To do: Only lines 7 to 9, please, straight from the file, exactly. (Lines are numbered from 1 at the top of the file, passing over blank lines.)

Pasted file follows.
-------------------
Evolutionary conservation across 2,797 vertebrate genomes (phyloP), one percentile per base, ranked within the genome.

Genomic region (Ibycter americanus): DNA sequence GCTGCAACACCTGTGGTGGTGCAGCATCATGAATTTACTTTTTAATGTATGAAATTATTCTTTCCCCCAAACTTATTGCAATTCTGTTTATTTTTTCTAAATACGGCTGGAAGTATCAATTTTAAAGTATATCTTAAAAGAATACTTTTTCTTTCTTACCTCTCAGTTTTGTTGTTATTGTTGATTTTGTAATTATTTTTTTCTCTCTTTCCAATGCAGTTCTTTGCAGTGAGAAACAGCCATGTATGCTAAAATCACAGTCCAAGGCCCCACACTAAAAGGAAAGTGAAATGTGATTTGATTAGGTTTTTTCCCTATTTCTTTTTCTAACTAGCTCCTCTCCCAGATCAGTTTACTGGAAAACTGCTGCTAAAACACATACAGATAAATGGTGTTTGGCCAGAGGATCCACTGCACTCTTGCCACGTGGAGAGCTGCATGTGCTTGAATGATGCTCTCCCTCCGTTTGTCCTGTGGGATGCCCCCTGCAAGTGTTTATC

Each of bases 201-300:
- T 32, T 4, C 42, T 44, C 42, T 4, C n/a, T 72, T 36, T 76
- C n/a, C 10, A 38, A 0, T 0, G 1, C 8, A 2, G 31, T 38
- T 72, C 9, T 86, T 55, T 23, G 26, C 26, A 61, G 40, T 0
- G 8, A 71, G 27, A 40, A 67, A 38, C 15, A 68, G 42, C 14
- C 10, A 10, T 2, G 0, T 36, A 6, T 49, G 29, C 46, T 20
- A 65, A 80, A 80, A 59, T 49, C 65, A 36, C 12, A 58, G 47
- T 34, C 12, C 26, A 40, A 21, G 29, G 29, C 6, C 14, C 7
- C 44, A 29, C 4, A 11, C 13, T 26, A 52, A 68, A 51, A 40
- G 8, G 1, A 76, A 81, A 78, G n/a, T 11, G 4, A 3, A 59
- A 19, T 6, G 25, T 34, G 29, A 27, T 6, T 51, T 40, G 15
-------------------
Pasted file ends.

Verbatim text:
- G 8, A 71, G 27, A 40, A 67, A 38, C 15, A 68, G 42, C 14
- C 10, A 10, T 2, G 0, T 36, A 6, T 49, G 29, C 46, T 20
- A 65, A 80, A 80, A 59, T 49, C 65, A 36, C 12, A 58, G 47